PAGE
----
Collins, whose stories are set in the ’60s through the ’70s, fits into the Protest Era. Her stories expand on her foremothers’ subjects of racial inequality and rage. Some of the book’s expressions are dated, especially “chick” and “cat,” “Negro” and “colored,” but the topics remain as pertinent today as they were in her time. Like Hurston and Petry, Collins writes about how it feels to be colored in a white world and how it feels to be a black woman in a man’s world. She writes of pent-up male rage and male-female relationships like Hurston and Petry did. But by Collins’ time, some relationships have become interracial, just as the book’s title suggests. And unlike the stories of her predecessors, many of Collins’ stories read like a filmmaker wrote them as she transfers cinematic art and technique to paper.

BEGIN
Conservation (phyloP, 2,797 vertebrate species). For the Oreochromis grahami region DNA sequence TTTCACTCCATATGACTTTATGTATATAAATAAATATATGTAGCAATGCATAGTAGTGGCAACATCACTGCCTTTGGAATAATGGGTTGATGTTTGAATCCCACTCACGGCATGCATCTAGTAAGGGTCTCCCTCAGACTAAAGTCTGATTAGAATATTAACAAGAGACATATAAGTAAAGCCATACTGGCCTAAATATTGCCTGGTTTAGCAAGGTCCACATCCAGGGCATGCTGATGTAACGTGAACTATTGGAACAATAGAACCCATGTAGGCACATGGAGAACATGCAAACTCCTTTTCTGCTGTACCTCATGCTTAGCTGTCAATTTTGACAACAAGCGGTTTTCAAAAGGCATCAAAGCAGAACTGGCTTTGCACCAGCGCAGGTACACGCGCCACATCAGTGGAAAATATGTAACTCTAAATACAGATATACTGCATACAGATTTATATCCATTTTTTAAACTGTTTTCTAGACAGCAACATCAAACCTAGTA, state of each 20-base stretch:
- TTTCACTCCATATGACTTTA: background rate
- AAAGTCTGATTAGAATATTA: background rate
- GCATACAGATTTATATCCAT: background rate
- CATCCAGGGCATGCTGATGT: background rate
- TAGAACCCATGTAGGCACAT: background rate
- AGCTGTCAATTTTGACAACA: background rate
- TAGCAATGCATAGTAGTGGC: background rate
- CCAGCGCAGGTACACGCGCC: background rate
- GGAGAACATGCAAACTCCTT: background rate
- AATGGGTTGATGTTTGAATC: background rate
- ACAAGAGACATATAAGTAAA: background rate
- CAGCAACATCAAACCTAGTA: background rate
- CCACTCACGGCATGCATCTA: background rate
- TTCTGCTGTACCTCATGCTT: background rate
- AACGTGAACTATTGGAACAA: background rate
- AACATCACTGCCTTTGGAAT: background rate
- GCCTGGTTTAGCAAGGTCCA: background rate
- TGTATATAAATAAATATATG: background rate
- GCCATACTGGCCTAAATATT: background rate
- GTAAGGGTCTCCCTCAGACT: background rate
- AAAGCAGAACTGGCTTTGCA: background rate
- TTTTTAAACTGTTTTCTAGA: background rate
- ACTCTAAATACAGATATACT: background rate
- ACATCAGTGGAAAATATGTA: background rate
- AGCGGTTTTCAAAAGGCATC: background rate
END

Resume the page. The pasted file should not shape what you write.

You can read my review of Kathleen Collins’s Whatever Happened to Interracial Love? in the Sunday, December 18, edition of the News & Observer, by clicking the image below.
You can buy Kathleen Collins’s Whatever Happened to Interracial Love? at Barnes and Noble.